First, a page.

in Figure 5-6, with many different sizes available to purchase. Typically you would want to purchase as wide
a strip as you can get for ease of installation, and to minimize the number of tape under or over lapping
“edges” on your build plate (which will show up on the bottom of your prints).
SPECIALIZED 3D PRINTING BUILD SURFACES
These are sold as third-party add-ons that help adhere prints to the build plate, as shown in Figure 5-7.
Typically, these all covering surfaces claim that no other adhesive or maintenance is needed other than
infrequent cleanings. We have found that they work, but care should be taken to make sure you have proper
nozzle alignment to the print bed. Otherwise, you run the risk of the heated nozzle melting one or more
grooves into the print surface, necessitating a replacement surface.
HOMING AND LEVELING THE BUILD PLATE
One of the most important factors in encouraging your prints to print successfully is making sure that the
first layer goes down evenly and “sticks” to the build plate properly. Many printers have automatic build
plate leveling calibrated through an automatic probe on the printer, but if your printer does not have this
function, you will need to manually level the bed using screwdrivers, screws, and patience. We highly
recommend you work with 3D printers that have this automatic bed leveling feature.
In automatic bed leveling, there is a sensor next to the nozzle that actually does not set the height of the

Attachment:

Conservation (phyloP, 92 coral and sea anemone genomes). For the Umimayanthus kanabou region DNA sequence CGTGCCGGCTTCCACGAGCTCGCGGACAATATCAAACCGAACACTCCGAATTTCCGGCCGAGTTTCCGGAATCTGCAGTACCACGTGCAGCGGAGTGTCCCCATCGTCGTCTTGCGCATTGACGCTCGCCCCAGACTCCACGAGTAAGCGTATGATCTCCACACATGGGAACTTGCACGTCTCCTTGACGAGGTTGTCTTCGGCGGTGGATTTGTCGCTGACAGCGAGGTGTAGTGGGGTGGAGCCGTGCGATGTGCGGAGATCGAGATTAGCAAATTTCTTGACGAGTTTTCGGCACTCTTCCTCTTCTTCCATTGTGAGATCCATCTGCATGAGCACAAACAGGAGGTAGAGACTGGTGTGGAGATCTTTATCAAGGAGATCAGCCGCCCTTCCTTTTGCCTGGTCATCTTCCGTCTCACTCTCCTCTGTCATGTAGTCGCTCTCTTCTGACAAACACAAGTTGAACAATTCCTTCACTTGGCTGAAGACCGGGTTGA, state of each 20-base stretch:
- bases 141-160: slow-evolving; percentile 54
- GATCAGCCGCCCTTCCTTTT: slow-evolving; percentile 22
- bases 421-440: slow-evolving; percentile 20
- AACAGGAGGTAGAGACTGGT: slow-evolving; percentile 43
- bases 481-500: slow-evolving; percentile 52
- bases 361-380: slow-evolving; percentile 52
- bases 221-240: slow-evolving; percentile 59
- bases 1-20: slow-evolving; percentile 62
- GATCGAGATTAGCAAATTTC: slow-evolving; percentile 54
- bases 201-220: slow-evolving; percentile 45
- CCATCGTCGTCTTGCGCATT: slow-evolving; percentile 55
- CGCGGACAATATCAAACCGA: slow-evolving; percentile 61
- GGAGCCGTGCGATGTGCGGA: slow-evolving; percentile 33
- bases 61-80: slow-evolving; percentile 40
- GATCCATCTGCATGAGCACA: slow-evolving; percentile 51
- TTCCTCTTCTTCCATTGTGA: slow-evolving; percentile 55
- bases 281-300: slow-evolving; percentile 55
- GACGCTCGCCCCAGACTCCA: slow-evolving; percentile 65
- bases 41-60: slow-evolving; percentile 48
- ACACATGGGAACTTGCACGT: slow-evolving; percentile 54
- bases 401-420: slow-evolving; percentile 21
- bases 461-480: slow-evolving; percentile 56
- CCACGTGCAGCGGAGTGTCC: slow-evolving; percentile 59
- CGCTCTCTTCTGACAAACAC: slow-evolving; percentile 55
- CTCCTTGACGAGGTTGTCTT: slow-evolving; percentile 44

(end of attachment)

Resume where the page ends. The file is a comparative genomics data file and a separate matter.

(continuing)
print bed, but rather reads the angle of the bed and adjusts the print process to compensate for a possibly
skewed build plate. Remember, your 3D printer prints at layer heights as thin as one-tenth of a millimeter
FIGURE 57: Specialized Buildtak adhesive surface applied to the build plate
(100 microns). This is a very small distance! Even small irregularities in the tightness of screws or tiny
variances in manufacturing tolerances for your printer components will cause a problem with bed level-
ing. Having the automated probe “read” where the corners of the build plate are, in relation to the nozzle,
prevents one (or more) sides of your print from being shorter than the others. See a picture of a nozzle and
sensor in Figure 5-8.
Even for printers with this feature, you still have to set the center height of the build plate manually by using
a piece of paper as a guide to the proper “home point” for the nozzle above the print bed. The bed itself could
be a little off at the edges, but due to the sensor, the print will still come out fine. See below for images on
this process and look up videos on the Internet if you want a better visual of this process.
If you do not have this automatic bed leveling probe, your build plate will need to be adjusted before every
single print. Even removing a print from the build plate can cause slight changes in the alignment of the
build plate, thus you will need to do this process often.
THIS INVOLVES TWO STEPS:
Leveling the bed so that all corners create a flat surface in respect to the movement of the left-
right (X) and front-back (Y) axes.
Adjusting the height of the bed so that the first layer lays down perfectly… not too far away from
or too close to the build plate.
FIGURE 58: Nozzle and sensor, with sensor highlighted in red
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